or the right track
The usual procedure for producing maps is based on interpreting
aerial photographs or satellite images to determine the natures
and positions of the objects that must be on the map. Remote sensing
data are used to prepare the map, but are not shown on it. In recent
years remote sensing data have also been used as map backgrounds.
That is, a satellite image is corrected geometrically to correspond
perfectly to the reference system that is used, is processed for
thematic (e.g. image classification) or aesthetic (e.g. colour composites)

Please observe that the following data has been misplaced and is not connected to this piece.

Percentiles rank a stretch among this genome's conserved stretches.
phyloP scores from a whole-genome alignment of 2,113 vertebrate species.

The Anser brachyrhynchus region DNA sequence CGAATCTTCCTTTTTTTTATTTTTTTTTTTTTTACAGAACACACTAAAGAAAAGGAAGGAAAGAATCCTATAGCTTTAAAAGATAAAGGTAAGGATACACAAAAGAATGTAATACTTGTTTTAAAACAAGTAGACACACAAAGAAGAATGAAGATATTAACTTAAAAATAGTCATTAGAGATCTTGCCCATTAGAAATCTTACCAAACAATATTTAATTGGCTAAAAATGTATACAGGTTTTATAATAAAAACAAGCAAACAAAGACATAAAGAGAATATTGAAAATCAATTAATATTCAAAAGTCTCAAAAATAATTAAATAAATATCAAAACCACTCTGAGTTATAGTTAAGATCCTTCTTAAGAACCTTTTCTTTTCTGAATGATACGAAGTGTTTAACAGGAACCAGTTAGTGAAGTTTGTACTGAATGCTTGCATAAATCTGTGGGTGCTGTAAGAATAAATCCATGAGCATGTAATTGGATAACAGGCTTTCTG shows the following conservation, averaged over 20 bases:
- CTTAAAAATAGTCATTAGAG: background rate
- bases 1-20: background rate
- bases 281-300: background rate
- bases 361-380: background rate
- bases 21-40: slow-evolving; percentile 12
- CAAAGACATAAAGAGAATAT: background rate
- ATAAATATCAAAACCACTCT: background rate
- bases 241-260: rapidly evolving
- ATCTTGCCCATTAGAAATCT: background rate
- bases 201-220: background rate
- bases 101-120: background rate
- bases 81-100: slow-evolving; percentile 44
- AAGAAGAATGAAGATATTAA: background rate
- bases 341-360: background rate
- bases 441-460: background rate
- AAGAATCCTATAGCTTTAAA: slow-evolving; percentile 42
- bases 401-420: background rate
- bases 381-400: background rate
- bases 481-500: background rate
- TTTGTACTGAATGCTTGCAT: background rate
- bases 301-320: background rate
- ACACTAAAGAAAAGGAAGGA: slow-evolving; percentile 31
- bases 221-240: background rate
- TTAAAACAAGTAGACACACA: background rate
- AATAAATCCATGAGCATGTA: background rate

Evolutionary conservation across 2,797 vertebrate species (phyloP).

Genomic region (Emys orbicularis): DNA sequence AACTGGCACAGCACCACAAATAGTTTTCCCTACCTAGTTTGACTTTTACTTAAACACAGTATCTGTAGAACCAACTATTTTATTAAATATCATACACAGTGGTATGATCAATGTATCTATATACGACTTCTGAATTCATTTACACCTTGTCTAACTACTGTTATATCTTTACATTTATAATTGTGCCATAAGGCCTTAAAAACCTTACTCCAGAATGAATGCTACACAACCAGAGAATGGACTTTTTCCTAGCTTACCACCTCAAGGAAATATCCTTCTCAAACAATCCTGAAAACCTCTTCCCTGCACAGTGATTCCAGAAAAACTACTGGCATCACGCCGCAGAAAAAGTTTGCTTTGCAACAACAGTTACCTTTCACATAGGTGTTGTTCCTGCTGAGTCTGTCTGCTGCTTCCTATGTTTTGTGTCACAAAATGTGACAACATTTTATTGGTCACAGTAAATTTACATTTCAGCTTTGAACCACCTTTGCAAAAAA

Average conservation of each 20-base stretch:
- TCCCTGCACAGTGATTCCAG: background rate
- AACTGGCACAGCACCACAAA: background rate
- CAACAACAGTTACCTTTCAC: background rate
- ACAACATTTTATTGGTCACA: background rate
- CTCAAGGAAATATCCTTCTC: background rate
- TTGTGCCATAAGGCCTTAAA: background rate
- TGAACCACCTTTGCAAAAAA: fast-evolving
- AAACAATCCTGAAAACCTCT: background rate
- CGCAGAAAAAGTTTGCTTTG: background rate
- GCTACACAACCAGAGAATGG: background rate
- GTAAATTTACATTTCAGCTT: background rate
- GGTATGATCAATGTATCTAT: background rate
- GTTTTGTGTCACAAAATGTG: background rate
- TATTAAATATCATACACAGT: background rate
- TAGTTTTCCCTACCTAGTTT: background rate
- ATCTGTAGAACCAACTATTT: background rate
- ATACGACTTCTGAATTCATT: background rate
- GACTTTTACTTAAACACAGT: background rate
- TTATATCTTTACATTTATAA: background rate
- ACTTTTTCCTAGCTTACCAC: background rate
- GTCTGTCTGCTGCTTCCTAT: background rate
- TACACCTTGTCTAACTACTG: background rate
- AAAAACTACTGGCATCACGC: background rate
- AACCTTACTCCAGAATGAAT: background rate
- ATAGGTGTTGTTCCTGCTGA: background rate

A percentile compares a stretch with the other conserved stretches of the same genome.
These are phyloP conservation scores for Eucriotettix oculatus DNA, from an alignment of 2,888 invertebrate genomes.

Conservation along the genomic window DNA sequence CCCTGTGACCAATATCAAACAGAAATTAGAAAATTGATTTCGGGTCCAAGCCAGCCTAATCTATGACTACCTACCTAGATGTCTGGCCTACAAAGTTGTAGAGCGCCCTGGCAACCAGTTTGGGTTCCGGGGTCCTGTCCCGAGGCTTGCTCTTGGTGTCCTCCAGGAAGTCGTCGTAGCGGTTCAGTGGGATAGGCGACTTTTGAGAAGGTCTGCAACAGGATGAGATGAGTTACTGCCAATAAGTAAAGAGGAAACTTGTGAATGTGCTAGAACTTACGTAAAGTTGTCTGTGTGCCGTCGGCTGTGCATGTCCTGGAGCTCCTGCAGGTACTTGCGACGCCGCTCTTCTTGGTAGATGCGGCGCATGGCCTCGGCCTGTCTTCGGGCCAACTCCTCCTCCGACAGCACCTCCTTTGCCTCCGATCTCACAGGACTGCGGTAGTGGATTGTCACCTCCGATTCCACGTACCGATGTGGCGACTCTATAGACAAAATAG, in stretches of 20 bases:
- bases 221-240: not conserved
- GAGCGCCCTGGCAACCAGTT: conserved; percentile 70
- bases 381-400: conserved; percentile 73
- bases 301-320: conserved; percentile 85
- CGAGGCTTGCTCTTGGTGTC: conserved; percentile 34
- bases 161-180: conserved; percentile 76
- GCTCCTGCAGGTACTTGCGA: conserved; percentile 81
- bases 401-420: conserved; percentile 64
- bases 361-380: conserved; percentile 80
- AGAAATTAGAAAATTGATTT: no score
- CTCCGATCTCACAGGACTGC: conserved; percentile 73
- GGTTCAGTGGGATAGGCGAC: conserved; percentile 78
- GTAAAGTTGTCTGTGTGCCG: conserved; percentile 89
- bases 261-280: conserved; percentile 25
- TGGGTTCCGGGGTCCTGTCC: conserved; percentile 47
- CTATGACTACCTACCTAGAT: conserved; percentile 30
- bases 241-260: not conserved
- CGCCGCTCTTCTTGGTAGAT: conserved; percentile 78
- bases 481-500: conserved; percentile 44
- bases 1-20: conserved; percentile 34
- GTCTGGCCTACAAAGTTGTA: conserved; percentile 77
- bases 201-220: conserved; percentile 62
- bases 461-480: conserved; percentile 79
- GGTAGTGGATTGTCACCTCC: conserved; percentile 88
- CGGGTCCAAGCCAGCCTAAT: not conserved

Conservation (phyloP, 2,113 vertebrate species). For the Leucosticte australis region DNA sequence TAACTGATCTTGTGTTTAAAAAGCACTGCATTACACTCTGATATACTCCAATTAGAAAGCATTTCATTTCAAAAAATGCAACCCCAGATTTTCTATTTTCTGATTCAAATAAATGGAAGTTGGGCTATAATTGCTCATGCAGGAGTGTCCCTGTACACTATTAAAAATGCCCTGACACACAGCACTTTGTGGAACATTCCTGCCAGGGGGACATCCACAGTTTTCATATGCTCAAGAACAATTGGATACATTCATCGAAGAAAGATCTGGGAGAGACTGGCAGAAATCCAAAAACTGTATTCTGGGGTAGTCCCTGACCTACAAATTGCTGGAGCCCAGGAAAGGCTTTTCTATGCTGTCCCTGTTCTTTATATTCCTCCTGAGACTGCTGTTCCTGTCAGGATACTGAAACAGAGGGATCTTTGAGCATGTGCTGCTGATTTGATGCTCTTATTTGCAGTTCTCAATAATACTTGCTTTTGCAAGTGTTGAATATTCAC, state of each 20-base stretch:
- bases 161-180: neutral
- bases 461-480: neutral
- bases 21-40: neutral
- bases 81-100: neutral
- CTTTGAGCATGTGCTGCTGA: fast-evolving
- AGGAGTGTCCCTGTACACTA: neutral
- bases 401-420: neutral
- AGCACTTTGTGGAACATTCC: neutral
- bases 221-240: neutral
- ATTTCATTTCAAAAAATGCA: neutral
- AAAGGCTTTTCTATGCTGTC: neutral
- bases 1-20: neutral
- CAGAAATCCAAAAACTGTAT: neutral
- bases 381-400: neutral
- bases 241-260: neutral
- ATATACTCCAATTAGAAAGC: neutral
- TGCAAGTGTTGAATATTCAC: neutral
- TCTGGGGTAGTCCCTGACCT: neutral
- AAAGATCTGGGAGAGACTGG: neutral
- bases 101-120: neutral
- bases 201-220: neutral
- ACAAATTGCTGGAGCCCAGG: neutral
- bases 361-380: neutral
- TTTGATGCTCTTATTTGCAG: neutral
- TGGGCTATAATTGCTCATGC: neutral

reasons and some annotations (villages names, contour lines,
etc.) are added to make reading the map easier.
In preparing satellite image maps, specific graphical techniques
help to combine image data with vector data. The satellite image
forms a background against which vectorial information is depicted.
These are, for example, a scale and a graduated grid. Planimetric
and orographic data also improve legibility and provide important
supplemental information. For quick and easy identification of the
objects, one applies toponyms and other inscriptions. It is extremely
important to select these vector data carefully. After all, the
background information of the satellite image cannot be buried beneath
the additional information, but the vector information should merely
convert the image into a map. Satellite image maps are an ideal
solution for hard-to-access areas for which one must quickly prepare
up-to-date small- or medium-scale maps.